Babylonstoren, South Africa This hotel in Cape Winelands is also a working farm that dates back to 1690. The French architect Patrice Taravella, also known for his magnificent gardens at the Loire Valley’s Prieuré d’Orsan, used more than 300 types of plants and fruits on the property. (Rooms start at about $370.)

Ston Easton Park, England A Palladian mansion in Somerset surrounded by 30 acres of parkland first designed by the 18th-century gardener Humphry Repton. In the 1970s, Penelope Hobhouse, England’s reigning queen of herbaceous borders, updated the Victorian kitchen gardens and planted roses and flowers for cutting. (About $210.)

Ett Hem, Sweden An early-20th-century Arts and Crafts-style house in Stockholm has been converted into a boutique guesthouse with interiors by the designer Ilse Crawford. The Swedish landscape architect Ulf Nordfjell took charge of the courtyard, a tucked-away retreat that feels worlds apart from the city streets. (About $590.)

Temple Guiting Manor, England A 14 th-century estate in Gloucestershire that features the work of Jinny Blom, a young English garden designer who is also responsible for the grounds at the Moshe Safdie-designed Corrour Lodge in Scotland. At Guiting, Blom used dry stone walls to divide 14 acres into 18 outdoor rooms — with an orchard, terraced gardens and a pleached hornbeam walk underplanted with bearded iris. (About $540.)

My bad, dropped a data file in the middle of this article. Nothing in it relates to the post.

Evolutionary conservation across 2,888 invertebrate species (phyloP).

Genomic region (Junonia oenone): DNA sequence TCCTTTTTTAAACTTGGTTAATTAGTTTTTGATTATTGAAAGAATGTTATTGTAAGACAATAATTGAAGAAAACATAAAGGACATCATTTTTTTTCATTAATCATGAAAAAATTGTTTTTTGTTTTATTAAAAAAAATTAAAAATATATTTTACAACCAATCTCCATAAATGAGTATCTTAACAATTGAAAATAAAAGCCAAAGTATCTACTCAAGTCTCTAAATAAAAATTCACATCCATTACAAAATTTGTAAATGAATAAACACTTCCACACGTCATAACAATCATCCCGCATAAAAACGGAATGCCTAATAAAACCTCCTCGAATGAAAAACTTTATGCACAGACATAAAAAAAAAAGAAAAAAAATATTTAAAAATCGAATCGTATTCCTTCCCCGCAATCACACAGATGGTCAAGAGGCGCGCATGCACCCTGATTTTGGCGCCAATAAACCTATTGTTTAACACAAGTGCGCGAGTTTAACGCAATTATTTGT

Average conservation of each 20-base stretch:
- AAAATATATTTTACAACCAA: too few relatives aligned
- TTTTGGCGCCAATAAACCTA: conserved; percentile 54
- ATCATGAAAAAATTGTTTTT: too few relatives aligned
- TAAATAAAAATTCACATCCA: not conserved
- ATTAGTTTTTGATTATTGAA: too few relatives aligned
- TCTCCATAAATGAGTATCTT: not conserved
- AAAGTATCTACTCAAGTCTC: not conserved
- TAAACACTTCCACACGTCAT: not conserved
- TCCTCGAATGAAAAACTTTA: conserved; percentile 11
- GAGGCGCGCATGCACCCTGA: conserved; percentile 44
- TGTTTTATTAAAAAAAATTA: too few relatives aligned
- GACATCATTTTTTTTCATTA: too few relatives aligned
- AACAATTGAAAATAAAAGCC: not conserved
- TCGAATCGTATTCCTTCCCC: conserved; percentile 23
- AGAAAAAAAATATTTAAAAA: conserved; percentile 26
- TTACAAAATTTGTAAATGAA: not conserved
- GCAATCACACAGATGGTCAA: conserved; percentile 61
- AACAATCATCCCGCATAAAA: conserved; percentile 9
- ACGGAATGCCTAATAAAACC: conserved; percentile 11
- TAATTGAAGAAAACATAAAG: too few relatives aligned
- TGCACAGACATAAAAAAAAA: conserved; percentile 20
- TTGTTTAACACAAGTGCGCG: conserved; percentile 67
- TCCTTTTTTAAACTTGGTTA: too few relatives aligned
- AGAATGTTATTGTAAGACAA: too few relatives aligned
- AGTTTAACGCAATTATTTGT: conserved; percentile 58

Palazzo Parisi, Italy Set above the village of Oliveto, this 16th-century fortress — available as a villa rental — has views of the wooded Sabine Hills. The designerArabella Lennox-Boyd has spent the last two decades restoring the house and creating a lush, simple setting with Italian olive trees planted alongside English roses and lavender. (About $6,125 a week.)

Hotel Endsleigh, England It’s worth the three and a half hour journey from London to Devon to luxuriate in this beautiful house overlooking the Tamar River. The property was one of the last projects by the 18th-century landscape designer Humphry Repton, and the garden still reflects much of his design. The current owner, the designer and hotelier Olga Polizzi, has updated the interiors. Stay in large bedrooms with walls covered in exquisite botanical wallpapers and with sweeping views of the garden. Stroll the property’s 108 acres and get lost in romantic woodlands dotted with follies and grottos. Take note especially of the massive leaves of the gunnera plant, which grows so well in this climate. About $287 dollars; hotelendsleigh.com.